Need for greater focus on Deep Vein Thrombosis-related issues
Vascular society of India, in association with KIMS Hospitals, conducted the second edition of the ‘DVT awareness walk 2019’ to spread awareness about early detection and prevention of deep vein thrombosis on Sunday at 6.30 am from KBR Park.
Jubilee Hills: Vascular society of India, in association with KIMS Hospitals, conducted the second edition of the 'DVT awareness walk 2019' to spread awareness about early detection and prevention of deep vein thrombosis on Sunday at 6.30 am from KBR Park. Additional DGP (law and order) Jitender has flagged off the walk. Many vascular surgeons of the city and major corporate hospitals came together and joined the cause. Around 500 doctors, paramedical staff and general public attended the walk.
"March is Deep-Vein Thrombosis (DVT) awareness month, and so we began a public health initiative aimed at raising awareness of this commonly occurring medical condition and its potentially fatal complication, pulmonary embolism. We can increase awareness and save lives," said Dr Narendranadh Meda, consultant vascular surgeon at KIMS Hospitals.
"A study conducted in South India showed incidence of DVT in 17 every 10,000 people. However, the incidence increases to 54% in high risk groups, especially post trauma and hip and knee surgery, cancer patients," he added.
After the flag off, Jitender said, "There is a tremendous need for greater awareness and education about DVT-related issues. The walk is to advocate the importance of health and educating the public about risk factors, symptoms and need of health screenings. Events like these will help educate public about the importance of the disease and get treated in the right away. I am glad to be a part of this walk."
It is estimated that 2 million people are affected annually by DVT, more commonly known as blood clots, and yet most, about 74 percent, have little or no awareness of DVT, according to a survey by the American Public Health Association.
Blood clot is a potentially serious condition because it could cause pulmonary thromboembolism, which is fatal. It is a condition in which a blood clot develops in the deep veins, most commonly in the lower extremities. A part of the clot can break off and travel to the lungs, causing a Pulmonary Embolism (PE), which can be life threatening. It is important to have awareness about the nature of disease and its prevention to avoid fatal complications like PE. It is estimated that about 15% of overall sudden deaths are attributed to pulmonary embolism.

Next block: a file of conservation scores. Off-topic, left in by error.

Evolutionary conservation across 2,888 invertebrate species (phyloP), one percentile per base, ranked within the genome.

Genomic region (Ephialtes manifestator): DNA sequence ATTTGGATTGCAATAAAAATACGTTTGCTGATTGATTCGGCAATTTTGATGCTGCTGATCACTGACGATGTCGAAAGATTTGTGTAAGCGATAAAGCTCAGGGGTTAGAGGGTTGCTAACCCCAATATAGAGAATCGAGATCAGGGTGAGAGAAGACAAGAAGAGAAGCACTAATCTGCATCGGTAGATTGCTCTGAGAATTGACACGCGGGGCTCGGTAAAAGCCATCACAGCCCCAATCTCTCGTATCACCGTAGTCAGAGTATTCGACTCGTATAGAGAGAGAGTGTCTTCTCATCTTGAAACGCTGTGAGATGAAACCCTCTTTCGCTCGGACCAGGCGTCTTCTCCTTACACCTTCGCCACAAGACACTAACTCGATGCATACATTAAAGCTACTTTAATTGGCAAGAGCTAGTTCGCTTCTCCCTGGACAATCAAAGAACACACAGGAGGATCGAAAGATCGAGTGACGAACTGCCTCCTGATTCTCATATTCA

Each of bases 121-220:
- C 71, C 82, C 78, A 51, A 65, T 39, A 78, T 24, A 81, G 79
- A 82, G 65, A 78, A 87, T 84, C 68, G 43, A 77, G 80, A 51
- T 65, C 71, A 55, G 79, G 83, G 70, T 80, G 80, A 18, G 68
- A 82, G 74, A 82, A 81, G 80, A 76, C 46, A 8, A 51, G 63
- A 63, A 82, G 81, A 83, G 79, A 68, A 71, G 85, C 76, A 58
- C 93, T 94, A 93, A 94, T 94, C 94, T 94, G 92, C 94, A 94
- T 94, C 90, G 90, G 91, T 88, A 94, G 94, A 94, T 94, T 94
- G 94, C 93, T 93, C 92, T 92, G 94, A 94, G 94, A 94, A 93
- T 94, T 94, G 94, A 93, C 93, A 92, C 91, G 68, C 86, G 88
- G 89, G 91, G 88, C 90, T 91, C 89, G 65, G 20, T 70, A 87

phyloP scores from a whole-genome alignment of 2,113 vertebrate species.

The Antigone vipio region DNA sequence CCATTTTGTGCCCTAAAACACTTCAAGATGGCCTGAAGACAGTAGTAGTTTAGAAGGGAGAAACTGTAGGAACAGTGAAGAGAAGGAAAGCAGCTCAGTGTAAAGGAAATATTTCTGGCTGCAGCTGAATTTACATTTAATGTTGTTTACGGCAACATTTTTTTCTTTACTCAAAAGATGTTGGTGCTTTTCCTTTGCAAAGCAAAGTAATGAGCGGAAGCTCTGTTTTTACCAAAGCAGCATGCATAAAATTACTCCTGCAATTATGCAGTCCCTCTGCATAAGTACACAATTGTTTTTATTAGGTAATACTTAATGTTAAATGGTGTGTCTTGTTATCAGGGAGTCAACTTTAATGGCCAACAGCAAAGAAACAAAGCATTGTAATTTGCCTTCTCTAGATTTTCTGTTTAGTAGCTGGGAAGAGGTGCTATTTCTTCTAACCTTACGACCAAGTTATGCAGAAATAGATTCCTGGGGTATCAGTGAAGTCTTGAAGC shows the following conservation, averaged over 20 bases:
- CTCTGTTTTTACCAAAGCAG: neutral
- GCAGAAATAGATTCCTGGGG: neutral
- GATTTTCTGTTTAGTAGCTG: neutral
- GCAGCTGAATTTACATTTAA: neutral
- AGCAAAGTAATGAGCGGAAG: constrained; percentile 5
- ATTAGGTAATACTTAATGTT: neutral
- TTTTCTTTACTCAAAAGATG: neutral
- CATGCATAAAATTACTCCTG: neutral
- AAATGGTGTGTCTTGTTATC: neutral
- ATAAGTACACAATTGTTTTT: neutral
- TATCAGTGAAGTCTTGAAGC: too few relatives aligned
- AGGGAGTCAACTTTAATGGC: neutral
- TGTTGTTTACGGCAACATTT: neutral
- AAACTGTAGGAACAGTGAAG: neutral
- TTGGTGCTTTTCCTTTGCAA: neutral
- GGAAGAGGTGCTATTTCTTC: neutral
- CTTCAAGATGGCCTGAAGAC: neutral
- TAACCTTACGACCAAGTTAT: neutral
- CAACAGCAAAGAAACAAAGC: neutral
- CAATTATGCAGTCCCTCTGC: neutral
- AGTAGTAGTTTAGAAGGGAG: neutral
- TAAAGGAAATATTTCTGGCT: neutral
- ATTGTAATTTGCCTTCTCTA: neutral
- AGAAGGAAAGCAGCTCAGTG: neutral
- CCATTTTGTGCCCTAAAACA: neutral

Venous ThromboEmbolism (VTE) is often recurrent, and the long-term complications, such as post-thrombotic syndrome post DVT or chronic thrombo-embolic pulmonary hypertension post PE are frequent.
Who is at risk?
People above 40 years old and obese are more vulnerable to the disease. The symptoms for DVT are conditions causing blood stagnation in the deep veins, (ii) if the blood is unusually "thick" or "sticky" (as in various hyper coagulable states) and (iii) following an injury to the internal lining of a vein.
- Such conditions are:
- prolonged immobilization (during a hospital admission, a long travel by airplane or coach – the "economy class syndrome" etc)
- Previous episode of DVT, family history of DVT
- Malignancy (cancer) or previous malignancy
- Operation or trauma, especially of hips, knees, abdomen or chest
- myocardial infarction, stroke, congestive heart failure, inflammatory bowel disease
Also increased risk among women who take oestrogens (contraceptive pills, hormone replacement therapy) and pregnant and post delivery. Pregnant woman are six times more likely to get life-threatening blood clots.
Preventing blood clots
- If one falls into any of the high risk groups, it is better to use prophylactic measures, such as using compression stocking, pneumatic calf pumps or prophylactic use of blood thinners.
- One should avoid standing for long periods of time and having a sedentary life. If you need to remain seated, don't sit with the legs bent for hours, but stretch your legs out from time to time, and move your feet up and down at the ankles or stand up and stretch your legs.
- If you are planning to have surgery – appropriate measures of prophylaxis should be taken by your surgeon depending upon your DVT risk. These may include anticoagulation, anti-thromboembolism stockings, early ambulation etc.
- If you are planning to travel – do not wear tight clothes. Move your feet up and down at the ankles, stretch your legs and go for a walk up and down the aisle. Do not get dehydrated: drink plenty of water. If you are a person of high risk for DVT, ask your doctor if you need to use compression stockings during your travel or even have anticoagulant injections.
- Last but not the least is to quit smoking.